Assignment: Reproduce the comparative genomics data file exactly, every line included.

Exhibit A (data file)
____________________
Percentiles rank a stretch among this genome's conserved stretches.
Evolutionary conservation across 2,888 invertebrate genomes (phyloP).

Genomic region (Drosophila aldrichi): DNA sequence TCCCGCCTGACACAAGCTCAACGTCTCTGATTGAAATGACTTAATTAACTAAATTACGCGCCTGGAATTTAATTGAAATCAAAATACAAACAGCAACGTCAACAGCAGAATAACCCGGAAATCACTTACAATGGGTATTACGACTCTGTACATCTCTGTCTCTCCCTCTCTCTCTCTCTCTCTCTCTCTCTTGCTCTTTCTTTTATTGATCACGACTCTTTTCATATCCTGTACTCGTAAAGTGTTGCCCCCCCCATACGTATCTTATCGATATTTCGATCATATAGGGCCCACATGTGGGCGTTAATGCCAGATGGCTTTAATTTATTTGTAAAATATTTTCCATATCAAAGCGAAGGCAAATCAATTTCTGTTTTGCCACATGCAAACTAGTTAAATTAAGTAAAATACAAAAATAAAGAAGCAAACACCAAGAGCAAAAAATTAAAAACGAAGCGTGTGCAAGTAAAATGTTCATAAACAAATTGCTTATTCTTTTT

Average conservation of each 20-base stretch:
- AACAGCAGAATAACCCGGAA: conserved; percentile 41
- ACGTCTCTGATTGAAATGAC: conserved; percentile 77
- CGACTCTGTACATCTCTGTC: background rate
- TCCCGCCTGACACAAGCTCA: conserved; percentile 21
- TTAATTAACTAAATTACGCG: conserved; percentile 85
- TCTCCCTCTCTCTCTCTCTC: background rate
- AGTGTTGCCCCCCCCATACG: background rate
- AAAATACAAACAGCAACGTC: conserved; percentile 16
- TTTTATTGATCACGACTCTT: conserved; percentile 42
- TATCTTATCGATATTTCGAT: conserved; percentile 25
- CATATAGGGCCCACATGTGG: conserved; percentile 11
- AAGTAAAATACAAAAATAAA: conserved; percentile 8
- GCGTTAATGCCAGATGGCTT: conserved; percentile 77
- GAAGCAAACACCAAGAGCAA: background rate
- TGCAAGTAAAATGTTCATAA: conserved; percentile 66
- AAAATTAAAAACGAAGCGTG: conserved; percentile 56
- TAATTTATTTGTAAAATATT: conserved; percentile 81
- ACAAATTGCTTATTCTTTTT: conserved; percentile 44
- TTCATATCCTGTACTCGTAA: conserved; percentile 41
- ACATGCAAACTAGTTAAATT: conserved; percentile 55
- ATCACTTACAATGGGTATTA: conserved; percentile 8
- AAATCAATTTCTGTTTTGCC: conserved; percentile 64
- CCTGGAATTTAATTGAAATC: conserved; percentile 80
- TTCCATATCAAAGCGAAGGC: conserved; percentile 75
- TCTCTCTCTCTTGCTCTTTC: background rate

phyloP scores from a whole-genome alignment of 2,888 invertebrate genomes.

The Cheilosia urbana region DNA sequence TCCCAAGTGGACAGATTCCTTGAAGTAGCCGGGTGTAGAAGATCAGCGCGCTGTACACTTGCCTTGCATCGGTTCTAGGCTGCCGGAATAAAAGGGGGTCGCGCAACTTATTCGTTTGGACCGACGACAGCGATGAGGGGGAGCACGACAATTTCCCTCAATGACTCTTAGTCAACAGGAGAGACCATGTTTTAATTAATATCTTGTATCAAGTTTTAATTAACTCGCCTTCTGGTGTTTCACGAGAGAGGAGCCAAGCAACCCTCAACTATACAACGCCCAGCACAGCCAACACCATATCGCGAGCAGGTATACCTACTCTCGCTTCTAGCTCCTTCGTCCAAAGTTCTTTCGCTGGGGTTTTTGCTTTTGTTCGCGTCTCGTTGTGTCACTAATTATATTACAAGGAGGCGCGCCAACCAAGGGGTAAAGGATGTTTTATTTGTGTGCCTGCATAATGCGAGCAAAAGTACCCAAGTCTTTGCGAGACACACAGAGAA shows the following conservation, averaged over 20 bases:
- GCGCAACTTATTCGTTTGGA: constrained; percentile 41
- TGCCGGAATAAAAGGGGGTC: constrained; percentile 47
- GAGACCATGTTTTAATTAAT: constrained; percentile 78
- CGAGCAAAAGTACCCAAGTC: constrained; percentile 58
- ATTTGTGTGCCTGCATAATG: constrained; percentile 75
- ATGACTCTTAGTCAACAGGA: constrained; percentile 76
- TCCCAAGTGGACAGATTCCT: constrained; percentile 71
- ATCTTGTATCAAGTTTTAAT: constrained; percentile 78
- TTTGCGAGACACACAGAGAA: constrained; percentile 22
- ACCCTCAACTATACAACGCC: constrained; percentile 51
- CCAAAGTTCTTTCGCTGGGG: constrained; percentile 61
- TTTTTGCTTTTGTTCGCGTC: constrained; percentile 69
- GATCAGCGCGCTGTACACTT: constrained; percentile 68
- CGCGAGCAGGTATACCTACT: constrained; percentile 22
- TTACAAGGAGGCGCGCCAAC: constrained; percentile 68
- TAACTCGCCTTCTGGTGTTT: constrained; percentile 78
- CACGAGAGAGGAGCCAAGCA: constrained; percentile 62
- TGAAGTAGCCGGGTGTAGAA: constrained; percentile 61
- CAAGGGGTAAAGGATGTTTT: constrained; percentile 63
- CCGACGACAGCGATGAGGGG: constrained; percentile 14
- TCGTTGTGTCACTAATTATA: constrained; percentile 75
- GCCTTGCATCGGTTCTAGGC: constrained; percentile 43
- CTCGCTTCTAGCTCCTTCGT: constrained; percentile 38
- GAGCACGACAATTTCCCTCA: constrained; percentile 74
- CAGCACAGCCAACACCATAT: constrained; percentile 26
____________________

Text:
Percentiles rank a stretch among this genome's conserved stretches.
Evolutionary conservation across 2,888 invertebrate genomes (phyloP).

Genomic region (Drosophila aldrichi): DNA sequence TCCCGCCTGACACAAGCTCAACGTCTCTGATTGAAATGACTTAATTAACTAAATTACGCGCCTGGAATTTAATTGAAATCAAAATACAAACAGCAACGTCAACAGCAGAATAACCCGGAAATCACTTACAATGGGTATTACGACTCTGTACATCTCTGTCTCTCCCTCTCTCTCTCTCTCTCTCTCTCTCTTGCTCTTTCTTTTATTGATCACGACTCTTTTCATATCCTGTACTCGTAAAGTGTTGCCCCCCCCATACGTATCTTATCGATATTTCGATCATATAGGGCCCACATGTGGGCGTTAATGCCAGATGGCTTTAATTTATTTGTAAAATATTTTCCATATCAAAGCGAAGGCAAATCAATTTCTGTTTTGCCACATGCAAACTAGTTAAATTAAGTAAAATACAAAAATAAAGAAGCAAACACCAAGAGCAAAAAATTAAAAACGAAGCGTGTGCAAGTAAAATGTTCATAAACAAATTGCTTATTCTTTTT

Average conservation of each 20-base stretch:
- AACAGCAGAATAACCCGGAA: conserved; percentile 41
- ACGTCTCTGATTGAAATGAC: conserved; percentile 77
- CGACTCTGTACATCTCTGTC: background rate
- TCCCGCCTGACACAAGCTCA: conserved; percentile 21
- TTAATTAACTAAATTACGCG: conserved; percentile 85
- TCTCCCTCTCTCTCTCTCTC: background rate
- AGTGTTGCCCCCCCCATACG: background rate
- AAAATACAAACAGCAACGTC: conserved; percentile 16
- TTTTATTGATCACGACTCTT: conserved; percentile 42
- TATCTTATCGATATTTCGAT: conserved; percentile 25
- CATATAGGGCCCACATGTGG: conserved; percentile 11
- AAGTAAAATACAAAAATAAA: conserved; percentile 8
- GCGTTAATGCCAGATGGCTT: conserved; percentile 77
- GAAGCAAACACCAAGAGCAA: background rate
- TGCAAGTAAAATGTTCATAA: conserved; percentile 66
- AAAATTAAAAACGAAGCGTG: conserved; percentile 56
- TAATTTATTTGTAAAATATT: conserved; percentile 81
- ACAAATTGCTTATTCTTTTT: conserved; percentile 44
- TTCATATCCTGTACTCGTAA: conserved; percentile 41
- ACATGCAAACTAGTTAAATT: conserved; percentile 55
- ATCACTTACAATGGGTATTA: conserved; percentile 8
- AAATCAATTTCTGTTTTGCC: conserved; percentile 64
- CCTGGAATTTAATTGAAATC: conserved; percentile 80
- TTCCATATCAAAGCGAAGGC: conserved; percentile 75
- TCTCTCTCTCTTGCTCTTTC: background rate

phyloP scores from a whole-genome alignment of 2,888 invertebrate genomes.

The Cheilosia urbana region DNA sequence TCCCAAGTGGACAGATTCCTTGAAGTAGCCGGGTGTAGAAGATCAGCGCGCTGTACACTTGCCTTGCATCGGTTCTAGGCTGCCGGAATAAAAGGGGGTCGCGCAACTTATTCGTTTGGACCGACGACAGCGATGAGGGGGAGCACGACAATTTCCCTCAATGACTCTTAGTCAACAGGAGAGACCATGTTTTAATTAATATCTTGTATCAAGTTTTAATTAACTCGCCTTCTGGTGTTTCACGAGAGAGGAGCCAAGCAACCCTCAACTATACAACGCCCAGCACAGCCAACACCATATCGCGAGCAGGTATACCTACTCTCGCTTCTAGCTCCTTCGTCCAAAGTTCTTTCGCTGGGGTTTTTGCTTTTGTTCGCGTCTCGTTGTGTCACTAATTATATTACAAGGAGGCGCGCCAACCAAGGGGTAAAGGATGTTTTATTTGTGTGCCTGCATAATGCGAGCAAAAGTACCCAAGTCTTTGCGAGACACACAGAGAA shows the following conservation, averaged over 20 bases:
- GCGCAACTTATTCGTTTGGA: constrained; percentile 41
- TGCCGGAATAAAAGGGGGTC: constrained; percentile 47
- GAGACCATGTTTTAATTAAT: constrained; percentile 78
- CGAGCAAAAGTACCCAAGTC: constrained; percentile 58
- ATTTGTGTGCCTGCATAATG: constrained; percentile 75
- ATGACTCTTAGTCAACAGGA: constrained; percentile 76
- TCCCAAGTGGACAGATTCCT: constrained; percentile 71
- ATCTTGTATCAAGTTTTAAT: constrained; percentile 78
- TTTGCGAGACACACAGAGAA: constrained; percentile 22
- ACCCTCAACTATACAACGCC: constrained; percentile 51
- CCAAAGTTCTTTCGCTGGGG: constrained; percentile 61
- TTTTTGCTTTTGTTCGCGTC: constrained; percentile 69
- GATCAGCGCGCTGTACACTT: constrained; percentile 68
- CGCGAGCAGGTATACCTACT: constrained; percentile 22
- TTACAAGGAGGCGCGCCAAC: constrained; percentile 68
- TAACTCGCCTTCTGGTGTTT: constrained; percentile 78
- CACGAGAGAGGAGCCAAGCA: constrained; percentile 62
- TGAAGTAGCCGGGTGTAGAA: constrained; percentile 61
- CAAGGGGTAAAGGATGTTTT: constrained; percentile 63
- CCGACGACAGCGATGAGGGG: constrained; percentile 14
- TCGTTGTGTCACTAATTATA: constrained; percentile 75
- GCCTTGCATCGGTTCTAGGC: constrained; percentile 43
- CTCGCTTCTAGCTCCTTCGT: constrained; percentile 38
- GAGCACGACAATTTCCCTCA: constrained; percentile 74
- CAGCACAGCCAACACCATAT: constrained; percentile 26